Friday, August 24, 2001 - Physiology
Strength Training Aids

- By: Mike Cavaliere

When most people think of strength bulky muscles usually come to mind - the type of muscles that lack the suppleness needed to be a graceful cross-country skier. We visualize how a big strong guy like Arnie would climb some of the grinds we are exposed to, and then quickly dismiss this type of training as having any value to our sport. Strength training comes in many forms, so defining the term is important. I like to think of strength training as an opportunity to make a functional body, a unit that can react to any situation. At the centre of our attention are the core muscle group, balance, and agility. We are always thinking of ways to be more efficient (read http://home.hia.no/~stephens/effiperf.htm). An athlete who is graceful and balanced can cope with any of winter's surprises. After all being, technically efficient improves economy of motion, which has been shown to have a nearly unlimited potential for improvement.


A training centre athlete demonstrates double poling with the "Russian Pulleys". Notice the proper initiation of the poling motion, the are hands level with the eyes.

In our strength sessions we always add pulleys; after all why squander a chance to improve technically? I assume that the Russians invented them hence the name "Russian Pulleys".

Typically we use the pulleys 2 times a week. Here is a general summary of how we plan and periodize its uses:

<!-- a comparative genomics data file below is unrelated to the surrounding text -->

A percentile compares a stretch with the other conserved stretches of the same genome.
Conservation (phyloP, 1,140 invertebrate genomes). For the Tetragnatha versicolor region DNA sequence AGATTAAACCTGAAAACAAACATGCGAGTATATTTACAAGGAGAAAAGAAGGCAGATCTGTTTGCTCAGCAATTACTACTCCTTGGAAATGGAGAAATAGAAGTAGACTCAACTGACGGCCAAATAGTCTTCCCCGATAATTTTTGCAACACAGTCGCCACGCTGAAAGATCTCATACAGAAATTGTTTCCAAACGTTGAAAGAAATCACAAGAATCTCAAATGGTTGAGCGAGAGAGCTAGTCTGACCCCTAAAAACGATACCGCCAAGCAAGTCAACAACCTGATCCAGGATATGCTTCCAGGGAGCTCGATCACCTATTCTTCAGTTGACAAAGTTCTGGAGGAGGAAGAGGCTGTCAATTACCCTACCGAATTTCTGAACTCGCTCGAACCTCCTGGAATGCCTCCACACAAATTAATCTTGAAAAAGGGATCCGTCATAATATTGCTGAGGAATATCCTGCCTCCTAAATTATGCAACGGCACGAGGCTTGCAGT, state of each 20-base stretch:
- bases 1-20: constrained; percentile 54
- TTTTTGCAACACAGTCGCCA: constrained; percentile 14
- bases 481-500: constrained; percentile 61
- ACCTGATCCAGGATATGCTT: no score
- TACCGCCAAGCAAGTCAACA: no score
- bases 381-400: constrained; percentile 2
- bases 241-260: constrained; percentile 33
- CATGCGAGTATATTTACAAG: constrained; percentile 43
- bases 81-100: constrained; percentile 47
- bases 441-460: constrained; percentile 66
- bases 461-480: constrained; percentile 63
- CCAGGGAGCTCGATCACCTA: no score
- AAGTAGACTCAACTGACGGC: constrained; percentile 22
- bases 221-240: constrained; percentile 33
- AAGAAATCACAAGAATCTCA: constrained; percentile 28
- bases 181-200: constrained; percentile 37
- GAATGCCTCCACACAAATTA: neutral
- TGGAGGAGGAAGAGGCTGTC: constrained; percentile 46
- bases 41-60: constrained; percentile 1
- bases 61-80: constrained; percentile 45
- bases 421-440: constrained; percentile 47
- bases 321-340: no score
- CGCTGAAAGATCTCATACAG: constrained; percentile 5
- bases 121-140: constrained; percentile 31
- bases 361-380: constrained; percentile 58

Early in the training year an athlete would stand with one leg on a dynafit pancake and diagonal stride (arm motion) - thus putting themselves in an unstable position and then executing the movement while the coach observes them offering technique pointers, and of course, words of encouragement. This is an incredible workout for balance and the stabilizer muscles, primarily the core muscle group.

Mid-summer, we use the pulleys to develop power, or pulleys could be added as part of circuit session, first fatiguing the muscles and then forcing them to perform the proper movement. When the muscle is stressed we get to see where technical breakdowns occur.

During the fall and early winter it becomes a tool for strength endurance or power endurance. Let's not forget the poor weather we can at times be blessed with; the pulleys make the transition from fall to winter much easier. The RP could then compliment a running session, enabling us to bridge the gap until the snow arrives.




Notice at the end of the double poling action the arms and hands extend fully backwards, maximizing the power and muscle groups available in the arms, while also offering a very brief moment when the arms can relax during the return, rather than fighting the movement.


An athlete demonstrates the use of the pulleys for diagonal stride type arm action. Both diagonal stride poling and double poling are often done with the athlete standing on one leg, and on a dynafit pancake to destabalize the movement and force the core muscles to activate.

Remember, we use this as an extra opportunity to work on technique, it does not take the place of outdoor training.


Up close and personal - The Russian Pulley

If you are interested in purchasing a Russian Pulley machine, please email us at .

(Mike Cavaliere is the coach of the Canadian National Senior Development Team in Canmore, AB. Mike is an integral part of the success that Canada's young men's team has had over the last few years. He is leading our next generation of Olympic contenders into the battle field again this year.)


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